The trail initially climbs along Yosemite creek and through some beautiful rock work.
Views along the first ~1 mile of trail.
At times the trail crosses open granite and is marked with small rocks and cairns.
Looking towards ten lakes pass.
And the view towards Mt Hoffman.
The trail climbs through shaded pine forest for a couple of miles before the final climb to Ten Lakes Pass. The pass is just beyond those trees...
Typical trail through here....
Half Moon Meadow.
The flat stretch before the final climb to Ten Lakes Pass
Interesting patterns in the rock...
Looking back on the meadow and I get a glimpse of the Forbidden Fire (lightning caused) in the distance.
At the top of the climb you come out into this nice green meadowy field. It feels like the pass but nope, it veers to the right and climbs a little bit more.
The 'false pass'
Barkin and Emily just ahead of me at the pass.
Ten Lakes Pass is one of my favorite passes simply due to the experience of cresting the pass after hiking through miles of trees only to see this incredible view of Northern Yosemite.
Ten Lakes Pass
Mt Conness from Ten Lakes Pass
View from Ten Lakes Pass (see end of album for labeled peaks)
So, it was really hot out. I found a perfect cooling solution. Step 1: make a snowball (there were still a few small snow fields near the pass).
Step two: Grab your Columbia Omnifreeze Zero Neck Gaiter.
Step 3: Put snowball in neck gaiter.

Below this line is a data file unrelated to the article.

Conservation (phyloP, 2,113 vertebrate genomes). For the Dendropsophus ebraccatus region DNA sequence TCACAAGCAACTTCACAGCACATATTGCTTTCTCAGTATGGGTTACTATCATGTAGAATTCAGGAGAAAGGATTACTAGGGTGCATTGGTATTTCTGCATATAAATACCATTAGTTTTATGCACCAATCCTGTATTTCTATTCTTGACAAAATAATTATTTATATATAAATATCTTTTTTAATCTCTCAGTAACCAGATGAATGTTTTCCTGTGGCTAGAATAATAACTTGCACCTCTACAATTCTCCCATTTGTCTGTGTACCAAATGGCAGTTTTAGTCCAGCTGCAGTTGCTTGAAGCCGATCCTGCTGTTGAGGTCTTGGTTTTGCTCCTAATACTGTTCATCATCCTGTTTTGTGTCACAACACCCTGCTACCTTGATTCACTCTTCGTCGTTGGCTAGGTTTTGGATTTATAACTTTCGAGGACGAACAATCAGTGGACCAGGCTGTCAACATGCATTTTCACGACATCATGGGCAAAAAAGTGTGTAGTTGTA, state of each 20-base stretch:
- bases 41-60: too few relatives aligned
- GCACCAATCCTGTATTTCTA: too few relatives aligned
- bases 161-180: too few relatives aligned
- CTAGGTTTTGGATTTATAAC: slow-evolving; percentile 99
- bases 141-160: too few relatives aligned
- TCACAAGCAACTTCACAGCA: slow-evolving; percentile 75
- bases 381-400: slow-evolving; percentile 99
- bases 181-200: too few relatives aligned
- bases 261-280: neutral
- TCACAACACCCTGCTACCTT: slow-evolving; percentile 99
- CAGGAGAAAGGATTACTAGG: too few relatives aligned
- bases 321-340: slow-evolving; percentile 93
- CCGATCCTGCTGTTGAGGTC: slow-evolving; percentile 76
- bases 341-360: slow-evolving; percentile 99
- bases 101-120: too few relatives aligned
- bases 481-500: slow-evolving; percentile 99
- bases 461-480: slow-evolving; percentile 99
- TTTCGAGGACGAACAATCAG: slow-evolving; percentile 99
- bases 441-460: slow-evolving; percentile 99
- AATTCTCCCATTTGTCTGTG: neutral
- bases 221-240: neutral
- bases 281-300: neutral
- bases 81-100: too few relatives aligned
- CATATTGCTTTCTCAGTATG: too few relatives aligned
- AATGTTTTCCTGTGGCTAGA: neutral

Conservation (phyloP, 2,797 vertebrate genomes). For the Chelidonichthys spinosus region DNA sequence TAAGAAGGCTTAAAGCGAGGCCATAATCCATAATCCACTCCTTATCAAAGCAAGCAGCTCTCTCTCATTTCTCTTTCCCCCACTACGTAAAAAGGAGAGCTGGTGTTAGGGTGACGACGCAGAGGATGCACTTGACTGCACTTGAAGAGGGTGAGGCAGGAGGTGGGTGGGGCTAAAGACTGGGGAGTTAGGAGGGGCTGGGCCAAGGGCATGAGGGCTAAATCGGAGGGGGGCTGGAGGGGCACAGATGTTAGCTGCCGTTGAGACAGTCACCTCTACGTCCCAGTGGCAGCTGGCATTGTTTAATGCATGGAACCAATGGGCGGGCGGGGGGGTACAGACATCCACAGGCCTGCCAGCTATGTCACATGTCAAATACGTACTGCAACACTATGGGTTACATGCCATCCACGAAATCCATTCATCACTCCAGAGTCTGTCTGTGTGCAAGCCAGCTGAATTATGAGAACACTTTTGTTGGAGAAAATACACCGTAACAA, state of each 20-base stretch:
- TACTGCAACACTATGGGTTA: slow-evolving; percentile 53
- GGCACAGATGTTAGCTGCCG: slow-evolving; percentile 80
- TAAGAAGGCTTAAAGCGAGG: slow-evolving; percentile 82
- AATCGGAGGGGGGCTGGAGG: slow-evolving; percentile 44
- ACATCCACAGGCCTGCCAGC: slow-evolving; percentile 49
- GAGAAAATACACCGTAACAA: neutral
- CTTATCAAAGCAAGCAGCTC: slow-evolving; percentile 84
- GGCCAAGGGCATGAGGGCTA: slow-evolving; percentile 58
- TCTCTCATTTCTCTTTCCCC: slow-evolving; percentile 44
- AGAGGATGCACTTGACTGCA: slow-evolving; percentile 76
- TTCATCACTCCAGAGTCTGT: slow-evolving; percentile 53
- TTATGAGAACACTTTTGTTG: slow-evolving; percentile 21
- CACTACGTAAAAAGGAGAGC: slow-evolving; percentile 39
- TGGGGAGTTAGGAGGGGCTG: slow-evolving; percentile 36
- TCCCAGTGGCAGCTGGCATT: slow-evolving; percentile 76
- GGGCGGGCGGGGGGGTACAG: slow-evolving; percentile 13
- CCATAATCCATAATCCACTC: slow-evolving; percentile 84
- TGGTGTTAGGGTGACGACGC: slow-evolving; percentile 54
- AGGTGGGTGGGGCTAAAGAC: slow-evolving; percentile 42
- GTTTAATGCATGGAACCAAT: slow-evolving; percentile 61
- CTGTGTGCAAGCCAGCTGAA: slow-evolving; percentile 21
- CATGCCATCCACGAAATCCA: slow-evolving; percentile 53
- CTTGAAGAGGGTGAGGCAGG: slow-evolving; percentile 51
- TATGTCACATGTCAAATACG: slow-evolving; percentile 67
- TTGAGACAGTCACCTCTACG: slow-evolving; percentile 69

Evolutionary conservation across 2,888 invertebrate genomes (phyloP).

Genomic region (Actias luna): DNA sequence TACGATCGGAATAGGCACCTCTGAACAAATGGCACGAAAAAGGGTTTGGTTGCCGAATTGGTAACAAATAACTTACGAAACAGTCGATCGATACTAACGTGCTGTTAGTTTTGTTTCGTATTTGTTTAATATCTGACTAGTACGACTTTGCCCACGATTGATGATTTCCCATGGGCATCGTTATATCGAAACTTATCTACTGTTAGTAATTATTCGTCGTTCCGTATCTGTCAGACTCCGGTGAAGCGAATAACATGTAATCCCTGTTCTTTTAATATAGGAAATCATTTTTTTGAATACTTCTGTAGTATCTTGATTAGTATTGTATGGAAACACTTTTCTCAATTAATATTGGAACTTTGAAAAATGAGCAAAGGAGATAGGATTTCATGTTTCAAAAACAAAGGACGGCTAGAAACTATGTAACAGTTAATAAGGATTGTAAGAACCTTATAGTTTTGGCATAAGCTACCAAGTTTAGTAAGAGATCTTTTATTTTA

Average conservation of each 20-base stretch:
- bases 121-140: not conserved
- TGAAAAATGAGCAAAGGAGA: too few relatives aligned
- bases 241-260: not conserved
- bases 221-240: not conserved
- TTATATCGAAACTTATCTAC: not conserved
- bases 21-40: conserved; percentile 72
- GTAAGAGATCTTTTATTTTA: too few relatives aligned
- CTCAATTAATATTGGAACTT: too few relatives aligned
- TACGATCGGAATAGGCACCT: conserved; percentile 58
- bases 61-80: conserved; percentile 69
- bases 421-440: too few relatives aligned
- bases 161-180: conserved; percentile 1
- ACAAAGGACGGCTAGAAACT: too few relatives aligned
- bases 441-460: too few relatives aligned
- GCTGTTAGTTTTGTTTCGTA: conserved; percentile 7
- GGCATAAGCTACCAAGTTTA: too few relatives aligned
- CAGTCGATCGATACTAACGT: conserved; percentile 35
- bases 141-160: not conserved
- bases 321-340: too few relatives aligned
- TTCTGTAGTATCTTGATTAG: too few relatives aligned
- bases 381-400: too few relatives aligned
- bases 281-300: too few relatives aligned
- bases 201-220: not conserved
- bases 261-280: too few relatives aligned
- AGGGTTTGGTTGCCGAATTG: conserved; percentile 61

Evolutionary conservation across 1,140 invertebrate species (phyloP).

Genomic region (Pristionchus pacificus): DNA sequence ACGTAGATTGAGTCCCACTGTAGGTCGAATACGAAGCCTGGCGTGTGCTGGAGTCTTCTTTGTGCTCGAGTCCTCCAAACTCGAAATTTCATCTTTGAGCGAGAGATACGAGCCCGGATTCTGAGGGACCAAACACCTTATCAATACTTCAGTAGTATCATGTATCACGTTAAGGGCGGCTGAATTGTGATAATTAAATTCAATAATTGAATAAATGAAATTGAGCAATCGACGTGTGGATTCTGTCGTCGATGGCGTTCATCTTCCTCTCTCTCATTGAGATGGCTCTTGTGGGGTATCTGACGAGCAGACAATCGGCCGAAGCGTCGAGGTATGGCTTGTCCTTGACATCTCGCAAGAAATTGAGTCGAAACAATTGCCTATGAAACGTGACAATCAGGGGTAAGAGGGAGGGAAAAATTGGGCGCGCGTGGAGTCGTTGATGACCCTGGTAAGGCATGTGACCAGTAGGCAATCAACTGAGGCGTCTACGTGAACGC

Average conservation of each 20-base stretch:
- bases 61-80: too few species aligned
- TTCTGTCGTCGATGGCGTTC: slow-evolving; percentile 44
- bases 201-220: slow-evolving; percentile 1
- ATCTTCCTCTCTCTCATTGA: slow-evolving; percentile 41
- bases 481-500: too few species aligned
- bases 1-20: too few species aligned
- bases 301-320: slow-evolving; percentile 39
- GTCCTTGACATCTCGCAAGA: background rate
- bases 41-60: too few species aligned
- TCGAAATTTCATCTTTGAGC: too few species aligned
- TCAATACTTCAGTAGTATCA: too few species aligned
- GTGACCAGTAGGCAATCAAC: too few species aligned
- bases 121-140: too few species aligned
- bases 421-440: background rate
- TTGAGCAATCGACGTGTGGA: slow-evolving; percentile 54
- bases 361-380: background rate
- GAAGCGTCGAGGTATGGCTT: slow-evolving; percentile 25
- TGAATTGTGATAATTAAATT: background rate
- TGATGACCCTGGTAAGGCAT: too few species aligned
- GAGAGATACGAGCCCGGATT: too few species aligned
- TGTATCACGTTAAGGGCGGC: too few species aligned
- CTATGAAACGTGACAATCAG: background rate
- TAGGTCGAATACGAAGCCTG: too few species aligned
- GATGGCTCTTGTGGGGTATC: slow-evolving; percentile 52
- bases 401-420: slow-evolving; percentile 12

Hang snowball around neck like necklace. Let it melt cool refreshing goodness as you hike.
Trying out a new pack on this trip (Osprey Aura 65)- verdict: quite comfy. On Monday neither my hips or shoulders could tell they had carried ~25 lbs all weekend.
Descending from the pass, I spotted a local keeping an eye on me.
He watched me carefully...silly marmot.
Eventually I see a few of the Ten Lakes.
Descending into Ten Lakes Basin
At the first of the Ten Lakes. There were not many people out here this weekend - rangers told us the lakes were still iced over and there would be a bunch of snow back here. I have a feeling that discouraged most folks from booking permits.
In fact, the lake was warm enough for swimming (seriously, I know sierra cold lakes and this was very tame by those standards, especially considering it's the first week of June)
David caught dinner, too!
We had a camp visitor - the marmot was pretty fat considering he probably only recently came out of hibernation. He circled camp a few times to see if we were careless enough to leave food out. Sorry, big guy, we keep a clean camp. Better luck next time.
We had a nice campsite and fire. The fire wasn't needed for warmth, but it sure was nice for cooking up the fishies!
Another critter came by to spy on us.